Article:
The Giberne family were minor nobility from the Cévennes, which, as those of you with an interest in such things will know, was a stronghold of the Calvinist Camisards. It's true they were involved in the religious wars of the late 17th and early 18th centuries, but on the side of Louis XIV, not the Protestants. The head of the family at that time was Louis, Sieur de Valotte, and it was he and his son Francois, an infantry colonel, who caught the brunt of the Camisard rising in 1702. Their castles of Cremat and Gibertain were burned that year, and in 1705 Louis was executed by the rebels after a “mock trial”.
Some years before the trouble broke out, however, Louis’s uncle Daniel (my 7*great-grandfather) had wisely moved to Brittany, where he became Sieur de Beauchesne and fathered three children, including Jean René. Daniel himself was a sixth son, but so many of his elder brothers died without issue that he appears to have inherited a good deal of money. Unfortunately, none of it went to Jean René, since Daniel disinherited him for making a love match without his consent. (The money eventually went to Jean René’s niece Amador Anne, and thence by her marriage into the coffers of the already-wealthy du Parc family.)
Jean René may already have been living in England by the time he was disinherited, because his marriage to Marie Le Mennet of Saint-Lo (assuming there wasn’t a previous one) took place in London in 1691. However, it seems just as likely that he and his bride-to-be fled the parental wrath to a different jurisdiction expressly for the purpose of getting hitched. At any rate, in Jersey, perhaps en route, he is said to have renounced his Catholic faith, and the church where they were married (St James Dukes) was an Anglican one, so it does sound as if all these things happened in quick succession, and were probably connected. In England they remained, and they seem to have become such firm Anglicans that one of their sons (Daniel Gabriel Giberne (1692-1749)) ended up as a Prebendary in Lincoln Cathedral. Here’s Daniel's tombstone, in Ashley, Staffs, where he is praised as a stout defender of King, Country and the Church of England:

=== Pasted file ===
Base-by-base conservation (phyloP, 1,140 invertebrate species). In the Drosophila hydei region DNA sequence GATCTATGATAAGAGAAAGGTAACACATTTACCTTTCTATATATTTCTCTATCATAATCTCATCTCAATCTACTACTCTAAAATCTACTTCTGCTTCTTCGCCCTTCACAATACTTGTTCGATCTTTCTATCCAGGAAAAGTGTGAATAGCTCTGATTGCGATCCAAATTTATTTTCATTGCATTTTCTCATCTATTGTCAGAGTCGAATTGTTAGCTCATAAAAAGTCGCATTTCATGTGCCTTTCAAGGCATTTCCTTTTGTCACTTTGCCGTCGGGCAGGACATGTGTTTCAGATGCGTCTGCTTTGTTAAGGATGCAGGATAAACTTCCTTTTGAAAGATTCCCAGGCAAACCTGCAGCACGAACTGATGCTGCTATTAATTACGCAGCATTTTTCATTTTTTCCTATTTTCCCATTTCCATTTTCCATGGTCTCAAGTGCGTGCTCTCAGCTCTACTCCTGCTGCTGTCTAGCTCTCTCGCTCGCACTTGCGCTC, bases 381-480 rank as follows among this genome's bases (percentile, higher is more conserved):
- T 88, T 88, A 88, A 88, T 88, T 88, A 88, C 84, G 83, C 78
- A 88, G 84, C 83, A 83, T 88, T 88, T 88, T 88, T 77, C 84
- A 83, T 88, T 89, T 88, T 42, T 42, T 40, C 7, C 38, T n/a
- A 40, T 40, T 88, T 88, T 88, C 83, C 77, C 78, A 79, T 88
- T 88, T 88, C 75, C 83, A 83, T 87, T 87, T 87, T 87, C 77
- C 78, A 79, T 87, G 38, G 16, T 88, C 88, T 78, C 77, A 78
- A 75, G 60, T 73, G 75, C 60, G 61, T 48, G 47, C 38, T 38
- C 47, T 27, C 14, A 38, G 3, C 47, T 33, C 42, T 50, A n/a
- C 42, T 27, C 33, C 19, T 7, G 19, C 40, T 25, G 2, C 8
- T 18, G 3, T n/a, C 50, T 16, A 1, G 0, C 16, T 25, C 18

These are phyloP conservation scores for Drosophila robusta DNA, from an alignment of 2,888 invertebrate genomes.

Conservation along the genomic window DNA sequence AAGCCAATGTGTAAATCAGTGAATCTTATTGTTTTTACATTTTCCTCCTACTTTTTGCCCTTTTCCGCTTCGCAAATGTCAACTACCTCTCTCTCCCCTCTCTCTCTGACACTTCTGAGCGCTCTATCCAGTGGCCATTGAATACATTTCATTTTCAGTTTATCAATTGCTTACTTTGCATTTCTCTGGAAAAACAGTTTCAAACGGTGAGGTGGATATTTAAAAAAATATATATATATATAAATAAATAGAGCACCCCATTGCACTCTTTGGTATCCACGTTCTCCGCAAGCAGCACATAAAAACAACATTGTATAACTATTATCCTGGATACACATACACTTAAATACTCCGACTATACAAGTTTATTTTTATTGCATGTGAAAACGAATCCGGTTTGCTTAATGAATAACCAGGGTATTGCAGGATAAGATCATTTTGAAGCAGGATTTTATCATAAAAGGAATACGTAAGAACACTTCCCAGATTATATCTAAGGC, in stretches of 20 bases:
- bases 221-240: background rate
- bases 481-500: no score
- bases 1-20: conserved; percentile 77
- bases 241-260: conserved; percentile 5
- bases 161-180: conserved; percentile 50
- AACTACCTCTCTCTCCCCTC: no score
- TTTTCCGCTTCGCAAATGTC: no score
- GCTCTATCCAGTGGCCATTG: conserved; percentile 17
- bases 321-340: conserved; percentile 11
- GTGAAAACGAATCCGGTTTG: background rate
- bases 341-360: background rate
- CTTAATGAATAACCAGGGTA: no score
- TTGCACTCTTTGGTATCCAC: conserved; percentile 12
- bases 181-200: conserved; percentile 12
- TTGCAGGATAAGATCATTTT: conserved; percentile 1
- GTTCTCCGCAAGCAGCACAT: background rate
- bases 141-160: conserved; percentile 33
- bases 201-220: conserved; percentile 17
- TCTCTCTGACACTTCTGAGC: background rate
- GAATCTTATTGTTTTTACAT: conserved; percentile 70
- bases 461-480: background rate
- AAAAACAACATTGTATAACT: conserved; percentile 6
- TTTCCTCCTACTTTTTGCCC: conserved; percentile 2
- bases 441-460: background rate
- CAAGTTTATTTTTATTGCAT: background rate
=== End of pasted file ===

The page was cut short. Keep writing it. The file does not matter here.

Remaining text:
So, in Jean René Giberne we have a French refugee (but from his father, not the King or Church), who was a Protestant (but an Anglican, not a member of the Reformed Church of France), from a family that was involved with the Camisard rising (but on the side of Louis XIV, not the Protestants). He’s a kind of anagram of a Huguenot, perhaps?
I’m doing a bit more Giberne prodding, so there will probably be some more bits and bobs in a later post. (On which note, I've just got hold of Jean René's will, in French and in English translation. I'm not great at reading early eighteenth-century handwriting, so if anyone enjoys that sort of thing, feel free to have a look.)